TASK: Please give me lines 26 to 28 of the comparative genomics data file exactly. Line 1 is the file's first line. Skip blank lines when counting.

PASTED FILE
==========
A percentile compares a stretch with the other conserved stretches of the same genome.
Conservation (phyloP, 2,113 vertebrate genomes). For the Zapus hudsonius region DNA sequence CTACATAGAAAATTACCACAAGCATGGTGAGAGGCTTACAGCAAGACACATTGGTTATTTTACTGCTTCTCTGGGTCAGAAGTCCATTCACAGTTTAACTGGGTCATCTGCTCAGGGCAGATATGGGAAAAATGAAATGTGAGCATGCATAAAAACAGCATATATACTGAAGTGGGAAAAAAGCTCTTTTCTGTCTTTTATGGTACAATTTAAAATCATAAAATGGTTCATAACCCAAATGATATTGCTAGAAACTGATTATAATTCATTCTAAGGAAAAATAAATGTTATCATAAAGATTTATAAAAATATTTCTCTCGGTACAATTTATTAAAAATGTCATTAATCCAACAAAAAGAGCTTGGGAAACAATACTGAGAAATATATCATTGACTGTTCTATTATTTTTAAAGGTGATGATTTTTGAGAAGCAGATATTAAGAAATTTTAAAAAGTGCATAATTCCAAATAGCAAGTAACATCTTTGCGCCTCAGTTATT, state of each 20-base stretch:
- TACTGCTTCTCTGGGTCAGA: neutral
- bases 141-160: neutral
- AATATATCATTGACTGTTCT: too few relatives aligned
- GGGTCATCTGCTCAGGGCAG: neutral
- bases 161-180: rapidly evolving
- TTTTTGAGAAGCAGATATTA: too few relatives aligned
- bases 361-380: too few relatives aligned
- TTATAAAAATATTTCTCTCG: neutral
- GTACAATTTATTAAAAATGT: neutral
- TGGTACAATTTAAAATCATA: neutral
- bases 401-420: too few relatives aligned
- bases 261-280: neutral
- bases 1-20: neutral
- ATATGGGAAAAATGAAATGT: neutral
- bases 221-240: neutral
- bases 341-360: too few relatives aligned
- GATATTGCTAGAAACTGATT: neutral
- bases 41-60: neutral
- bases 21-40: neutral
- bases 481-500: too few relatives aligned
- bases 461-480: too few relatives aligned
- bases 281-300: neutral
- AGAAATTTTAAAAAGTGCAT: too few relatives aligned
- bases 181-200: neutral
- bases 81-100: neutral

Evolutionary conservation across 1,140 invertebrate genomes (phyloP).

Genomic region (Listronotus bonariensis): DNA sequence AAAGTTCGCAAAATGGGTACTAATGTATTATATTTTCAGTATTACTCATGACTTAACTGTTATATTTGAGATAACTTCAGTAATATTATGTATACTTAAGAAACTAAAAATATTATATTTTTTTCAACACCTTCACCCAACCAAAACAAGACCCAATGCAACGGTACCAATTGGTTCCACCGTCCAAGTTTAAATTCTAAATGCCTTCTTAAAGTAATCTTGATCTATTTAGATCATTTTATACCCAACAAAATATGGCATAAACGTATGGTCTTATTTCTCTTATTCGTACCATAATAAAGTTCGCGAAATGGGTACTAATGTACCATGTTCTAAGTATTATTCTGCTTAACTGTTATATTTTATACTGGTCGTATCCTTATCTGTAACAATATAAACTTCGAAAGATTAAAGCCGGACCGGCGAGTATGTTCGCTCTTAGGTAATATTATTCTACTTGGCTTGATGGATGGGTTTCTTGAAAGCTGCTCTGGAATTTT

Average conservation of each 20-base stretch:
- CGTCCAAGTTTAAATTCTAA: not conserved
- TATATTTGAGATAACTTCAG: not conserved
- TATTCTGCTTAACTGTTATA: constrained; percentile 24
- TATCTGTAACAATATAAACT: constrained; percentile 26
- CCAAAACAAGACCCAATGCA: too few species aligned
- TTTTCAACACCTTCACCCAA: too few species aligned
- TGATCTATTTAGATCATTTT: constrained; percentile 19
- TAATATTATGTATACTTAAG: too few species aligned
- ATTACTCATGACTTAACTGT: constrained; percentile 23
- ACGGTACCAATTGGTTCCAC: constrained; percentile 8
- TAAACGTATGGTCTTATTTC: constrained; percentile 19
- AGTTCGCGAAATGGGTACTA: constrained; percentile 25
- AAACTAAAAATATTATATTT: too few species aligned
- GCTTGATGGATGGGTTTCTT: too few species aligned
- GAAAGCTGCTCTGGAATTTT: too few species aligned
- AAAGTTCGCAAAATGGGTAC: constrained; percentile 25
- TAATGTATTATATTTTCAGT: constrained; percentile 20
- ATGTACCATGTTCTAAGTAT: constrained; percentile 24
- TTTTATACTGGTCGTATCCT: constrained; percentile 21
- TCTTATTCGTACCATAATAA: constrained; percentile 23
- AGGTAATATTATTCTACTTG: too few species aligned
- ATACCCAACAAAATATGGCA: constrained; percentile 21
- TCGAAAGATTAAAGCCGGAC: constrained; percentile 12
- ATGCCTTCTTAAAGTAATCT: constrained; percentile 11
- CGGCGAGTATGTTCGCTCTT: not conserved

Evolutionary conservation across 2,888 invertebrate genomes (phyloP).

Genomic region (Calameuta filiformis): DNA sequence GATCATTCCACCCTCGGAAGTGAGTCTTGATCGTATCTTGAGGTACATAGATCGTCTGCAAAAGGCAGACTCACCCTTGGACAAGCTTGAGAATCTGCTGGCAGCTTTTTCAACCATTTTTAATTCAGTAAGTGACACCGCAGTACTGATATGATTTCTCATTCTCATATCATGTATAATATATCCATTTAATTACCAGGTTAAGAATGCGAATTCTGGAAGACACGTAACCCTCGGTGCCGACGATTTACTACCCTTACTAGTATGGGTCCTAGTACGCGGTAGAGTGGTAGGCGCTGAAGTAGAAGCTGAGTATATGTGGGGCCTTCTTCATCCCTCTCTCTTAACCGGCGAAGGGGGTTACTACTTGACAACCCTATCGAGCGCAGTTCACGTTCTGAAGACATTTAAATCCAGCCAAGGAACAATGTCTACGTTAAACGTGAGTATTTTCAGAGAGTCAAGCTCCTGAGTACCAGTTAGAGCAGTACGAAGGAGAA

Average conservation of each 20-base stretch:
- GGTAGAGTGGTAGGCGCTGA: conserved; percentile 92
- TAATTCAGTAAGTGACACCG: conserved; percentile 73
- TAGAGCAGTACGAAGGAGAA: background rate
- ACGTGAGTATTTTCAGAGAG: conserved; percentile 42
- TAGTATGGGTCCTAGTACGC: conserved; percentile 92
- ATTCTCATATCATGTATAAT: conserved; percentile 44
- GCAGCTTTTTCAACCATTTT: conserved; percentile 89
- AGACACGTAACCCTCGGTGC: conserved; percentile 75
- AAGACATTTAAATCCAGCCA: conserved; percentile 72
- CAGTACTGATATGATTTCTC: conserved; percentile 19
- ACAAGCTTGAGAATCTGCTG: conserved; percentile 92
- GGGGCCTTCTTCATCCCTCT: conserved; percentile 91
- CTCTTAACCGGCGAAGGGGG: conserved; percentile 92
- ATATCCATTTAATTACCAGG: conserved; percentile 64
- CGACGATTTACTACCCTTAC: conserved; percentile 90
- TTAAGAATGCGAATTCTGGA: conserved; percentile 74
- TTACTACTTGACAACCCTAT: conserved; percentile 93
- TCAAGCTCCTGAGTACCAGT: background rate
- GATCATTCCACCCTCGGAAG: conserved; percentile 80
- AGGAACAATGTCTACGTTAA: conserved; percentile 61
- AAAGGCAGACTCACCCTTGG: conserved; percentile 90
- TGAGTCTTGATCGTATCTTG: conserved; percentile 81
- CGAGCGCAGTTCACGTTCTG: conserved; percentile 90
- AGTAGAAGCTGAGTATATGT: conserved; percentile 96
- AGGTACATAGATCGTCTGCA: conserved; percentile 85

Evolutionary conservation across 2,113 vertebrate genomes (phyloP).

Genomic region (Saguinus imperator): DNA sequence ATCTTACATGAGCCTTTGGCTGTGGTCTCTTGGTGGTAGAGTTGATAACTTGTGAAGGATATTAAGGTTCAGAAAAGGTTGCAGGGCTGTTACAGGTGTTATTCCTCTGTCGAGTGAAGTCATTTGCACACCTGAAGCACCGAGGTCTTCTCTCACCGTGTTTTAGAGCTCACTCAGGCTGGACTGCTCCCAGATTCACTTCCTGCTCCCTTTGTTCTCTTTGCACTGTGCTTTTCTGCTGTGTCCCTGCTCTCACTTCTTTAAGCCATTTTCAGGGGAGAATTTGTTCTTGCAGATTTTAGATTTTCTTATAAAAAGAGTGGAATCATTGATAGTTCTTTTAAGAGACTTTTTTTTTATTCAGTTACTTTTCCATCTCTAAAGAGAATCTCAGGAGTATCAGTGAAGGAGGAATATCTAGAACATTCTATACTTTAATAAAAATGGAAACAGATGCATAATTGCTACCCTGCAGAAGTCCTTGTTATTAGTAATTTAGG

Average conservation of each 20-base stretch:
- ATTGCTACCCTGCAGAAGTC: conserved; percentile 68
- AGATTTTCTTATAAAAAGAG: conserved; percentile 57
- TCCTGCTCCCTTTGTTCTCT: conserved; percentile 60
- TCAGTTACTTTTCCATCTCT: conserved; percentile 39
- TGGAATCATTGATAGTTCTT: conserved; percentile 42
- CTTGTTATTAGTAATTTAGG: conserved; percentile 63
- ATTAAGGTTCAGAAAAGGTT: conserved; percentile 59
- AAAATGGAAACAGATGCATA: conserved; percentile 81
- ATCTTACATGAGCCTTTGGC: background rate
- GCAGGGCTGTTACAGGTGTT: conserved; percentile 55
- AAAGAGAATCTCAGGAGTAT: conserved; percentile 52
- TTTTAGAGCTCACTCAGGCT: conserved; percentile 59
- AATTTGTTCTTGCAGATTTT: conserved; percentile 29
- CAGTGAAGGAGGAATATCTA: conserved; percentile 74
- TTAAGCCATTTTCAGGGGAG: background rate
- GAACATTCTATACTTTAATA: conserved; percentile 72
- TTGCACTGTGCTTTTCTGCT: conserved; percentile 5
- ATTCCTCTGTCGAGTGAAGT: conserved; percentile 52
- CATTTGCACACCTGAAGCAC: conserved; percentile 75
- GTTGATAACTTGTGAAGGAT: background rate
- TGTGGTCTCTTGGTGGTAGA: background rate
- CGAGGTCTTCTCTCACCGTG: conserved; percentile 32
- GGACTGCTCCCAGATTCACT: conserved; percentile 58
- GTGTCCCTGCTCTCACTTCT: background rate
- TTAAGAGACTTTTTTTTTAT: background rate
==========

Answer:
- bases 181-200: neutral
- bases 81-100: neutral

Evolutionary conservation across 1,140 invertebrate genomes (phyloP).